the boy in the park

I remember seeing you
that first day sitting in the stink
of the wet flagged floor
of a green walled prison cell.
A young blond haired boy
looking so much younger
than the ten years of age
of the birth date you gave.
And thirty three years
have passed since then.
but you greet me with the same
mischievous narrow lipped smile.
In all the years I’ve known you
that bit of you has never changed
through the visits I’ve made
and all the prisons we name
like some tourist guide
of the broken and lost years.
And you still call me
by my first name
as you’ve always done
“How are you?” you ask
when you shake my hand
with the firm grip of an old friend.
And I have reminded you
so many times over these years
that you are a miracle
to have survived and be able
to tell your tale. A tale
I know you will never tell again.
You ask if the book is written
about you and your friends
the boys out there in the park.
“Not yet” I say. Realising again
I know your story off by heart
if that is the right phrase to use.
For I am the history man.
A man who has reluctantly stored
like a cursed gift the stories
over forty working years of each boy
and each girl, each woman and man
who has shared their secrets at a time
when life for each one had become
too hard, just too hard, and too much,
for each of you alone to bear.
And I have held your stories
in the knowing confidence
of some cloaked priest.
For I am the history man
wishing that I could let go
of all those stories told and heard
of all those stories I know.
But feeling that if I do let go
it would be just another betrayal
in such a long and pitiless
unforgiving list of humiliation.
I ask you about Jason
and hear you say
words I’d half expected
“Oh Jason – he’s ‘gone on’.
And so one by one the boys
in the park take their leave.
Young men who should
by rights have lived long lives
but drugs, alcohol and those memories
that stalked their waking day
and the nights of endless terror
and the trap of silence
inevitably take its toll.
And one of the boys in the park
homeless for fifteen years.
who still greets me each day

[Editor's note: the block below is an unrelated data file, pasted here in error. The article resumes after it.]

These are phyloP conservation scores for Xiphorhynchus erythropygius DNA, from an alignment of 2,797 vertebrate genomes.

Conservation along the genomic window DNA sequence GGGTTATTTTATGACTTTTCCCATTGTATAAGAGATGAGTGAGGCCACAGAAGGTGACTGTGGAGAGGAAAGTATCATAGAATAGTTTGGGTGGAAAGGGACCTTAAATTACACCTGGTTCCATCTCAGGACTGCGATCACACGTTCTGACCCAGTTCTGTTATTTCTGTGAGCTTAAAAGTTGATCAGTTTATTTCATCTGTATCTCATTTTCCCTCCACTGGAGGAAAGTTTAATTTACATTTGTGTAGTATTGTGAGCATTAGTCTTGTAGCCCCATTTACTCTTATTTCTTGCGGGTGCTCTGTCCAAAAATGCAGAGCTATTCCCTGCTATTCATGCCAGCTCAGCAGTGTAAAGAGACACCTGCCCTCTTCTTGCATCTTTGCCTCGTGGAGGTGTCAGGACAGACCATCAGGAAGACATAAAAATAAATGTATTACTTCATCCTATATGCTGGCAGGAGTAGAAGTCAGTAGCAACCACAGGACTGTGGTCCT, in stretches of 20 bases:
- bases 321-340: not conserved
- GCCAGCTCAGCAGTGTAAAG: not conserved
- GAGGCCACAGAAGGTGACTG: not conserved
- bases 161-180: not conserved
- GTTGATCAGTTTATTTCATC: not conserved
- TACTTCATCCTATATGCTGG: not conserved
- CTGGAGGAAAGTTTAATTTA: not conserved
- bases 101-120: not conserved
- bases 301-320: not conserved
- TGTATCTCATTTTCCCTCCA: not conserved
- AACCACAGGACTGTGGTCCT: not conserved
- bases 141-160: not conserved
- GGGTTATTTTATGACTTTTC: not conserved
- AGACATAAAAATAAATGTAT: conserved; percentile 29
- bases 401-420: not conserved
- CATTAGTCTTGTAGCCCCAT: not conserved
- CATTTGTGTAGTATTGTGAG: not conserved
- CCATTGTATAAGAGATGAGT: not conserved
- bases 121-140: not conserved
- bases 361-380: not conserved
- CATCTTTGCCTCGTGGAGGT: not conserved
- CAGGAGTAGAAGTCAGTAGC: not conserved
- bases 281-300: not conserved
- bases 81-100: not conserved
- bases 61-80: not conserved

smiling tells me his news
“I have a home at last.
A home to go to,
to get in out of this rain”
But the boy still sits in the park
sheltering from the remorseless
disdain of an unforgiving world
lacking in compassion or the ability
to refrain from heaping and piling
on your too broad shoulders.
the unending blame for all
that is wrong with the cruel
virtual selfishness of their digital
shallow flat screen world.
I greet each one of you
I meet pleased to see
that you too have not “gone on”.
For I am the history man.

© 2017, Ron Cullen


The focus of "The BeZine," a publication of The Bardo Group Beguines, is on sacred space (common ground) as it is expressed through the arts. Our work covers a range of topics: spirituality, life, death, personal experience, culture, current events, history, art, and photography and film. We share work here that is representative of universal human values however differently they might be expressed in our varied religions and cultures. We feel that our art and our Internet-facilitated social connection offer a means to see one another in our simple humanity, as brothers and sisters, and not as “other.” This is a space where we hope you’ll delight in learning how much you have in common with “other” peoples. We hope that your visits here will help you to love (respect) not fear. For more see our Info/Mission Statement Page.

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